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Tuesday, October 25, 2011

Guest Post: Garden Fairies Explain Fall Leaf Color

Garden fairies here. We are garden fairies and we are doing this special guest post to explain fall foliage color.

Many gardeners, as we call people who come out into our gardens and plant, prune, primp, etc. while taking full credit for what we garden fairies do but we are garden fairies so we don't mind, we actually do not like to be in the spotlight and so we have our ways to put these gardeners in their places and oh my, this sentence has really run off course like a sweet potato vine that has grown out of its pot and into the one next to it.

Whew, what just happened there? We are garden fairies, we get a pass on the above.

Anyway, as we were writing, many gardeners (see above) think that it is the garden fairies who turn the leaves all kinds of colors in the fall.

We are garden fairies, we would love to take credit for this miracle but we are too honest to do that.

It is not the garden fairies who make the leaves turn red, orange, yellow, bronze, brown, burgundy, auburn, magenta, maroon, gold, and even purple.

It is the tree sprites.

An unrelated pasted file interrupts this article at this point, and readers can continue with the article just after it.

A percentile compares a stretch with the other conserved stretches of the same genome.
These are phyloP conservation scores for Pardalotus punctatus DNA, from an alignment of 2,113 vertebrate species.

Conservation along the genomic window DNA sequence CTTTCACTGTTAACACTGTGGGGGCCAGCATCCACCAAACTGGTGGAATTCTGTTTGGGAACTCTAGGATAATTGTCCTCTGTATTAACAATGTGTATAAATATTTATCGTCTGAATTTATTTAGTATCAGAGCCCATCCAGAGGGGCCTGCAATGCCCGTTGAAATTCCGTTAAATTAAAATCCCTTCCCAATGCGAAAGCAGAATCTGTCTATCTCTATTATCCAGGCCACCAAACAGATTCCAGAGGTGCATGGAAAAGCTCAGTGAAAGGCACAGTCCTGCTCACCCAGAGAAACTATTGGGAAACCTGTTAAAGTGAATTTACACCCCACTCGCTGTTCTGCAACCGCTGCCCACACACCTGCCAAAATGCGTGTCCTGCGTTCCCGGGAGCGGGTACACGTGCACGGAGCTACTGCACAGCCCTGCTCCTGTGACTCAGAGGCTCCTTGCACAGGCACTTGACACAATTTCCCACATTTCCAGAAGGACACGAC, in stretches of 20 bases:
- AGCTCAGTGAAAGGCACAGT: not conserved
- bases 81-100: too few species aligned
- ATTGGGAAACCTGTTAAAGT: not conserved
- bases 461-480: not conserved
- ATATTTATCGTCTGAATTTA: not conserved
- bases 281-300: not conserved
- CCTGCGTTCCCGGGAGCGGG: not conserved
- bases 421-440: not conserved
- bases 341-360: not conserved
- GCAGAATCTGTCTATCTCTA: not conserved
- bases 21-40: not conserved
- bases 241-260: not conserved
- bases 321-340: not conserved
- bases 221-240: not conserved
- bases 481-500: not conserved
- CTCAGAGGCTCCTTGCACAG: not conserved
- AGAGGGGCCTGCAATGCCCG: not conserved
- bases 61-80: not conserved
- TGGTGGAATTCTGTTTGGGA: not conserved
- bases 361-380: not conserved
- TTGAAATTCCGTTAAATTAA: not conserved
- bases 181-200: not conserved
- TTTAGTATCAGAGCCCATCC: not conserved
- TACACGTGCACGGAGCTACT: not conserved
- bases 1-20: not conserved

Tree sprites are very tiny little creatures who start out each spring all full of vim and vigor. They make something called chlorophyll, which is a green color, so that all the leaves are green in the spring. They do this in their chlorophyll factories which we garden fairies have seen. These factories are amazing places and those tree sprites have perfected their chlorophyll making abilities so that they can make almost any shade of green.

They make more shades of green than Carol has hanging in her closet which as we garden fairies know and have seen is full of green clothes.

Anyway, when fall comes and it starts to get cold and the mornings are darker and evenings come earlier, the tree sprites close up shop so to speak, shut down their chlorophyll making machines, pack their bags, and start heading south. They travel in big groups, coming down from the north and pick up new tree sprites along the way until before you know it, there are legions of tree sprites heading south for the winter.